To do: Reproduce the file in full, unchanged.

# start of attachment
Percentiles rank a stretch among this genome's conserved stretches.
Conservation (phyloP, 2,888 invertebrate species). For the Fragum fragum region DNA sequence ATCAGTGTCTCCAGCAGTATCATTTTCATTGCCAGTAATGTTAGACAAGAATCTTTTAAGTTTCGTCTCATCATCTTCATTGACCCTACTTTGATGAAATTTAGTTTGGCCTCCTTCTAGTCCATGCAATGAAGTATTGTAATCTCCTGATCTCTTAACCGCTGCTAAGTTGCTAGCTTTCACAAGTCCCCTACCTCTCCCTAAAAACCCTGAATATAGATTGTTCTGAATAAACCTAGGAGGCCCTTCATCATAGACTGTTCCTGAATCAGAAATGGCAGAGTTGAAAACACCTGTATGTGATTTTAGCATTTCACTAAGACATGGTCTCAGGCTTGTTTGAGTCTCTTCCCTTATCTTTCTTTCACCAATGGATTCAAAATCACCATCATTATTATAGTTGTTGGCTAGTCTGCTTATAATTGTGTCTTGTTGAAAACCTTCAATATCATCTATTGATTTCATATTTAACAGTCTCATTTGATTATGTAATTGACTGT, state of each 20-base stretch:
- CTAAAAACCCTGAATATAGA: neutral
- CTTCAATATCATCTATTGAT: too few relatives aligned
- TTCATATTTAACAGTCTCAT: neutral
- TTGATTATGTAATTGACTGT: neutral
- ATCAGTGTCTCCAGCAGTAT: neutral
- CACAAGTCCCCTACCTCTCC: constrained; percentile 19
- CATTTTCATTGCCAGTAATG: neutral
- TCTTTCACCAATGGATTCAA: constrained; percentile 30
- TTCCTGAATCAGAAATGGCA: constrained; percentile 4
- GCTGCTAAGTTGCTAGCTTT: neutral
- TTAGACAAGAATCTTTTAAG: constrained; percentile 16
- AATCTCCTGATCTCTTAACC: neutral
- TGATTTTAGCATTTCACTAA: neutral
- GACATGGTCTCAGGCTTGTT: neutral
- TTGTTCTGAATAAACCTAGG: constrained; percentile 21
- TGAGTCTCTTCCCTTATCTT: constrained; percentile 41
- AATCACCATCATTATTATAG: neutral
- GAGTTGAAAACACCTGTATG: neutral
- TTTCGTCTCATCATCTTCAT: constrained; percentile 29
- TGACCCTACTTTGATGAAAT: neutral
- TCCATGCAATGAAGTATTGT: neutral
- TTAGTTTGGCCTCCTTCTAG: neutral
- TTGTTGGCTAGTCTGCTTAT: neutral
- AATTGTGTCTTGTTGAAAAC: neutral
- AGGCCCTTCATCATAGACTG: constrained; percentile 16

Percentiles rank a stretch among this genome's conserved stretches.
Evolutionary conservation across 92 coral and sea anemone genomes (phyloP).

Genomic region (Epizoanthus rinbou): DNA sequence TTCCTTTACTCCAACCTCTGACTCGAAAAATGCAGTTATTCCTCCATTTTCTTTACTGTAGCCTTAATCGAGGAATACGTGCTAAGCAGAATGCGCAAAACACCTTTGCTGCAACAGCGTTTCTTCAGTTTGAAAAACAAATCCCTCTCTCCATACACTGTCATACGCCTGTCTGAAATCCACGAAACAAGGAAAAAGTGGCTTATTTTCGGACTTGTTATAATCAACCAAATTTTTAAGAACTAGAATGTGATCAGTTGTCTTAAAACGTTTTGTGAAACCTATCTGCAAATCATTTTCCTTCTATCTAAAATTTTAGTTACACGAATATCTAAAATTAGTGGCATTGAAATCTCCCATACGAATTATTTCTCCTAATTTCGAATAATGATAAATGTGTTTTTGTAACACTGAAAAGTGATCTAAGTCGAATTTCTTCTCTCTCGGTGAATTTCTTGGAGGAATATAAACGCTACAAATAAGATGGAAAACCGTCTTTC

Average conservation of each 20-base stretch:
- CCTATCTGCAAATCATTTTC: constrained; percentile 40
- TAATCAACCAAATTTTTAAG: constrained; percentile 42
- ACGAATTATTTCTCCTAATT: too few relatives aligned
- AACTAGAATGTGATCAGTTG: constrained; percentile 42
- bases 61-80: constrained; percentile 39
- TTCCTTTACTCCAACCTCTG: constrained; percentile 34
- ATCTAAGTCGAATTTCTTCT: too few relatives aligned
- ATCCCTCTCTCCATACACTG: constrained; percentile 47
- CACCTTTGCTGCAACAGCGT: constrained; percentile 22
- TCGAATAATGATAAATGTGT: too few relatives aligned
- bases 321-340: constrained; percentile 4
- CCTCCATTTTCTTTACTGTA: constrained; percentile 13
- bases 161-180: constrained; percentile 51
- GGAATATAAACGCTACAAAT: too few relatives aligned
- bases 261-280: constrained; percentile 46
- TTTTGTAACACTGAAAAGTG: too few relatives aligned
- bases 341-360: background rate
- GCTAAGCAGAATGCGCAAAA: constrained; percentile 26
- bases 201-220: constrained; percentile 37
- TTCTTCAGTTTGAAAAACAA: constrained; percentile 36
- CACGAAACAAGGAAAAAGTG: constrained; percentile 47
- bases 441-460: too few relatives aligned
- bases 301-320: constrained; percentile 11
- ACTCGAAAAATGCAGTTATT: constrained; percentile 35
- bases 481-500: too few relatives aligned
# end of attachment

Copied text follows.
Percentiles rank a stretch among this genome's conserved stretches.
Conservation (phyloP, 2,888 invertebrate species). For the Fragum fragum region DNA sequence ATCAGTGTCTCCAGCAGTATCATTTTCATTGCCAGTAATGTTAGACAAGAATCTTTTAAGTTTCGTCTCATCATCTTCATTGACCCTACTTTGATGAAATTTAGTTTGGCCTCCTTCTAGTCCATGCAATGAAGTATTGTAATCTCCTGATCTCTTAACCGCTGCTAAGTTGCTAGCTTTCACAAGTCCCCTACCTCTCCCTAAAAACCCTGAATATAGATTGTTCTGAATAAACCTAGGAGGCCCTTCATCATAGACTGTTCCTGAATCAGAAATGGCAGAGTTGAAAACACCTGTATGTGATTTTAGCATTTCACTAAGACATGGTCTCAGGCTTGTTTGAGTCTCTTCCCTTATCTTTCTTTCACCAATGGATTCAAAATCACCATCATTATTATAGTTGTTGGCTAGTCTGCTTATAATTGTGTCTTGTTGAAAACCTTCAATATCATCTATTGATTTCATATTTAACAGTCTCATTTGATTATGTAATTGACTGT, state of each 20-base stretch:
- CTAAAAACCCTGAATATAGA: neutral
- CTTCAATATCATCTATTGAT: too few relatives aligned
- TTCATATTTAACAGTCTCAT: neutral
- TTGATTATGTAATTGACTGT: neutral
- ATCAGTGTCTCCAGCAGTAT: neutral
- CACAAGTCCCCTACCTCTCC: constrained; percentile 19
- CATTTTCATTGCCAGTAATG: neutral
- TCTTTCACCAATGGATTCAA: constrained; percentile 30
- TTCCTGAATCAGAAATGGCA: constrained; percentile 4
- GCTGCTAAGTTGCTAGCTTT: neutral
- TTAGACAAGAATCTTTTAAG: constrained; percentile 16
- AATCTCCTGATCTCTTAACC: neutral
- TGATTTTAGCATTTCACTAA: neutral
- GACATGGTCTCAGGCTTGTT: neutral
- TTGTTCTGAATAAACCTAGG: constrained; percentile 21
- TGAGTCTCTTCCCTTATCTT: constrained; percentile 41
- AATCACCATCATTATTATAG: neutral
- GAGTTGAAAACACCTGTATG: neutral
- TTTCGTCTCATCATCTTCAT: constrained; percentile 29
- TGACCCTACTTTGATGAAAT: neutral
- TCCATGCAATGAAGTATTGT: neutral
- TTAGTTTGGCCTCCTTCTAG: neutral
- TTGTTGGCTAGTCTGCTTAT: neutral
- AATTGTGTCTTGTTGAAAAC: neutral
- AGGCCCTTCATCATAGACTG: constrained; percentile 16

Percentiles rank a stretch among this genome's conserved stretches.
Evolutionary conservation across 92 coral and sea anemone genomes (phyloP).

Genomic region (Epizoanthus rinbou): DNA sequence TTCCTTTACTCCAACCTCTGACTCGAAAAATGCAGTTATTCCTCCATTTTCTTTACTGTAGCCTTAATCGAGGAATACGTGCTAAGCAGAATGCGCAAAACACCTTTGCTGCAACAGCGTTTCTTCAGTTTGAAAAACAAATCCCTCTCTCCATACACTGTCATACGCCTGTCTGAAATCCACGAAACAAGGAAAAAGTGGCTTATTTTCGGACTTGTTATAATCAACCAAATTTTTAAGAACTAGAATGTGATCAGTTGTCTTAAAACGTTTTGTGAAACCTATCTGCAAATCATTTTCCTTCTATCTAAAATTTTAGTTACACGAATATCTAAAATTAGTGGCATTGAAATCTCCCATACGAATTATTTCTCCTAATTTCGAATAATGATAAATGTGTTTTTGTAACACTGAAAAGTGATCTAAGTCGAATTTCTTCTCTCTCGGTGAATTTCTTGGAGGAATATAAACGCTACAAATAAGATGGAAAACCGTCTTTC

Average conservation of each 20-base stretch:
- CCTATCTGCAAATCATTTTC: constrained; percentile 40
- TAATCAACCAAATTTTTAAG: constrained; percentile 42
- ACGAATTATTTCTCCTAATT: too few relatives aligned
- AACTAGAATGTGATCAGTTG: constrained; percentile 42
- bases 61-80: constrained; percentile 39
- TTCCTTTACTCCAACCTCTG: constrained; percentile 34
- ATCTAAGTCGAATTTCTTCT: too few relatives aligned
- ATCCCTCTCTCCATACACTG: constrained; percentile 47
- CACCTTTGCTGCAACAGCGT: constrained; percentile 22
- TCGAATAATGATAAATGTGT: too few relatives aligned
- bases 321-340: constrained; percentile 4
- CCTCCATTTTCTTTACTGTA: constrained; percentile 13
- bases 161-180: constrained; percentile 51
- GGAATATAAACGCTACAAAT: too few relatives aligned
- bases 261-280: constrained; percentile 46
- TTTTGTAACACTGAAAAGTG: too few relatives aligned
- bases 341-360: background rate
- GCTAAGCAGAATGCGCAAAA: constrained; percentile 26
- bases 201-220: constrained; percentile 37
- TTCTTCAGTTTGAAAAACAA: constrained; percentile 36
- CACGAAACAAGGAAAAAGTG: constrained; percentile 47
- bases 441-460: too few relatives aligned
- bases 301-320: constrained; percentile 11
- ACTCGAAAAATGCAGTTATT: constrained; percentile 35
- bases 481-500: too few relatives aligned